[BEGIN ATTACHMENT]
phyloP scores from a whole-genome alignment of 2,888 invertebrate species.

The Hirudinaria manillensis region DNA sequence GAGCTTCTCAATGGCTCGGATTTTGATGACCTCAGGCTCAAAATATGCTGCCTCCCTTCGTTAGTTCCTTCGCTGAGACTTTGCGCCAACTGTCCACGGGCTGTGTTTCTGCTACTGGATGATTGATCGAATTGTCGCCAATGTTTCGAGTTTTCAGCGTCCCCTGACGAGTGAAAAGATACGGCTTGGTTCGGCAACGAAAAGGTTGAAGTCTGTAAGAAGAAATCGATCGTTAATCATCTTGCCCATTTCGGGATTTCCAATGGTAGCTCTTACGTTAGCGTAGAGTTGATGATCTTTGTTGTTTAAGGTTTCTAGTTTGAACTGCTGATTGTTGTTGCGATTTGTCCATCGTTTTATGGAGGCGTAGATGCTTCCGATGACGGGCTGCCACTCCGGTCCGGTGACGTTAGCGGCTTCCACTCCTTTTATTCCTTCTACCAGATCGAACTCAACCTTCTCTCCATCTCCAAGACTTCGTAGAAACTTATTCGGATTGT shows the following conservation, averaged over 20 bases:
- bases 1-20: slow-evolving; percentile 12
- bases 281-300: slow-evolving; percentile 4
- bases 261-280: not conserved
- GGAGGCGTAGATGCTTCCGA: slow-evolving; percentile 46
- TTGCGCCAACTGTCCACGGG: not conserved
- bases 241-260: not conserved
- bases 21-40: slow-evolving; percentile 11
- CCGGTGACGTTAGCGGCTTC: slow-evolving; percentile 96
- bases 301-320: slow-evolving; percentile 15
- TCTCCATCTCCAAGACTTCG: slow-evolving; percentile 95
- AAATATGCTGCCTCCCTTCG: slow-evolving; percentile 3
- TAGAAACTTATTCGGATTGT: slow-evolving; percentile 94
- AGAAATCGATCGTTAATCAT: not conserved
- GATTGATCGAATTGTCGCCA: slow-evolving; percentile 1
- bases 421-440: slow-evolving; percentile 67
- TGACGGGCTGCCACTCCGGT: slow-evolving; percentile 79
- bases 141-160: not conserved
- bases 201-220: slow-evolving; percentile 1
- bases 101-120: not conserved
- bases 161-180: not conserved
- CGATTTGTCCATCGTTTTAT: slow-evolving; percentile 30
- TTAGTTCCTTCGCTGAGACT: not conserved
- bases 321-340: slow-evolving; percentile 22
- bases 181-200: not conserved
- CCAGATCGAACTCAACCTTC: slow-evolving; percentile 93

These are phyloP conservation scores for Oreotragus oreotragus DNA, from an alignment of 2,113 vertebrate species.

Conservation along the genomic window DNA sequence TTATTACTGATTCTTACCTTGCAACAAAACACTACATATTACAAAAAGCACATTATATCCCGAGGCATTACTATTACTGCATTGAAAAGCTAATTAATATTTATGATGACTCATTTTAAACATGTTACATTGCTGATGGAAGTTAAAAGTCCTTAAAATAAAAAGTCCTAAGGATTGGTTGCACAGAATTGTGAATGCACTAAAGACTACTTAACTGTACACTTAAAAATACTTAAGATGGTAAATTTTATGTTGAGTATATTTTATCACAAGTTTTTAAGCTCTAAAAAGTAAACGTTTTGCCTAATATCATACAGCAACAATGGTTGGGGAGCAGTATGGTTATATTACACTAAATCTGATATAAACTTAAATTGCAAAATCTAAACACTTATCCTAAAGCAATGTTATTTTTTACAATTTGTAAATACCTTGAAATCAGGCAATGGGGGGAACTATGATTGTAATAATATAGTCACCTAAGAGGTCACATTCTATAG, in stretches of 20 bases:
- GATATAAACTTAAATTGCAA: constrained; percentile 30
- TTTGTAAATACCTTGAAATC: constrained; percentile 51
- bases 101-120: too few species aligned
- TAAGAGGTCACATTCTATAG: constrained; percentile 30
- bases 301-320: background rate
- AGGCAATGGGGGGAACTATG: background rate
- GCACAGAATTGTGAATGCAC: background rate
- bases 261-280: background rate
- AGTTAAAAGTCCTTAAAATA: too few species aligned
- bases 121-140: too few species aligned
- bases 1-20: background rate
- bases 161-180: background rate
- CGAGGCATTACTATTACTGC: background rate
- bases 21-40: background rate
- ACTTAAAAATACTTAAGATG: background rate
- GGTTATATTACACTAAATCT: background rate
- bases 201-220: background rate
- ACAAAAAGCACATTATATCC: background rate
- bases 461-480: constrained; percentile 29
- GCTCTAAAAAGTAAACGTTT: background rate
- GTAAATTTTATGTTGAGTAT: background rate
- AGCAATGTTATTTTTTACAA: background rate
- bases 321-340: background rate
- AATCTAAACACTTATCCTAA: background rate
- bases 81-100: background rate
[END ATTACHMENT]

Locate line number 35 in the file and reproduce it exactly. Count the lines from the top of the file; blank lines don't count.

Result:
- AGGCAATGGGGGGAACTATG: background rate